WHO TOOK EDIRNE: Balkan wars brought horrible suffering, fear, and hatred among Balkan nations. None of the countries was totally satisfied with new borders: Greece had claims on Aegean Sea islands, Serbia wanted an outlet to the sea and Bosnia-Hercegovina, Montenegro wanted to annex Scutari, Romania had designs on Transylvania and Moldova...
The greatest dissatisfaction was to be found in the Ottoman Empire, Bulgaria and Albania. The psychological trauma lasted for a long time, and was passed from one generation to another for decades by refugee families. The first tome in the series, history workbook Balkan Wars discards the traditional approach to portrayal of these events in schools and universities. In this textbook main characters are not only kings, ministers and generals. In the new concept the war is not only frontlines, victories and defeats. Authors of this history textbook demonstrated very diverse facets of the war all over the Balkans: life of ordinary folks during the war, hunger, fear of losing their loved ones. For example the workbook includes a letter sent by officer Ippokratis Papavassiliou to his wife Alexandra in which he writes about the suffering of Bulgarians and Turks, burnt villages, but also about his love for her and their children. Reading excerpts from different diaries, pupils will be able to see examples of national narcissism and exaggeration as well as testimonies about low morale of troops, fear, suffering and cries of wounded Serb soldiers left behind by the medics after the Kajmakchalan battle... This history workbook discusses beastly crimes as well as examples of humane behavior and solidarity.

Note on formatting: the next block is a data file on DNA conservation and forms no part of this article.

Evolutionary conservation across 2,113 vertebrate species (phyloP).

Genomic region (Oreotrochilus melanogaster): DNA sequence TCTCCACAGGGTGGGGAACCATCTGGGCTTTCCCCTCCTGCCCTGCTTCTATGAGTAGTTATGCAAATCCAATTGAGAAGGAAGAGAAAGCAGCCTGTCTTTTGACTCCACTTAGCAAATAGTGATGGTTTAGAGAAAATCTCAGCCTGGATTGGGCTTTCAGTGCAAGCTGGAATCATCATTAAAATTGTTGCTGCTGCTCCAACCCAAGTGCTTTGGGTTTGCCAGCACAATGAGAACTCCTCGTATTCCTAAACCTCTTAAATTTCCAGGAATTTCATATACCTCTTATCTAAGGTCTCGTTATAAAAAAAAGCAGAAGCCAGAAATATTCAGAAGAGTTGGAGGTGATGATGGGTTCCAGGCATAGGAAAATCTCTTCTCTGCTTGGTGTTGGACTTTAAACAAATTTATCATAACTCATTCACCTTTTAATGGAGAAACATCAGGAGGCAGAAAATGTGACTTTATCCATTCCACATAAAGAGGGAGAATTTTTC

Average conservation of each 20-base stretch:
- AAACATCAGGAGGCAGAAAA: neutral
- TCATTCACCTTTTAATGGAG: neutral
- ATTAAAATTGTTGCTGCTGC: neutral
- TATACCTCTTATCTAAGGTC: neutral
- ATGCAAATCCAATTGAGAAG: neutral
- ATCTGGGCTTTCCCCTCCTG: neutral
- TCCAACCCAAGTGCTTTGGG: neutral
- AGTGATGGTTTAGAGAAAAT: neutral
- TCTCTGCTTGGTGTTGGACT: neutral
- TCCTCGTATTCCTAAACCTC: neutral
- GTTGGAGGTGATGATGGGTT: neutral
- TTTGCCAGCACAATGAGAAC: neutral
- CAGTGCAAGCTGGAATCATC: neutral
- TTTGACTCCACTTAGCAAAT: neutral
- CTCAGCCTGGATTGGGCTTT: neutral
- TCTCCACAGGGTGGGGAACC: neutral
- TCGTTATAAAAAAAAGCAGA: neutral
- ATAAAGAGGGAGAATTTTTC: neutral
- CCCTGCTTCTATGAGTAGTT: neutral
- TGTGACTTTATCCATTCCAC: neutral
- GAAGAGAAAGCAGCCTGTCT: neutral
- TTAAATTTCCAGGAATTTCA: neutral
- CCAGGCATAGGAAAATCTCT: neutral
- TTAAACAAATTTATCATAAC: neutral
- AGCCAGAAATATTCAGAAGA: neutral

A typical example of multifaceted approach to events can be found in the presented documents about the fall of Edirne. Authors state that Edirne, the chief Ottoman stronghold in Thrace fell on March 13, 1913, after a five-month-long siege by Bulgarian and Serbian armies, and heroic defense by the Ottoman garrison. Both the Bulgarian and Serbian commanders claimed that their soldiers had broken through the main defense line and that they were the sole winners. Milan Gavrilovic, a Serbian Army major, described how he had taken the Ottoman fortifications with his twentieth regiment and captured Shukri pasha. French military attaché [representative] in Sofia Matharel sent a message in which he claimed that Edirne had been taken by the Bulgarian Army, while Romanian newspapers praised the heroic resistance of the Turks and stated that the fall of Adrianople was hardly a Bulgarian victory.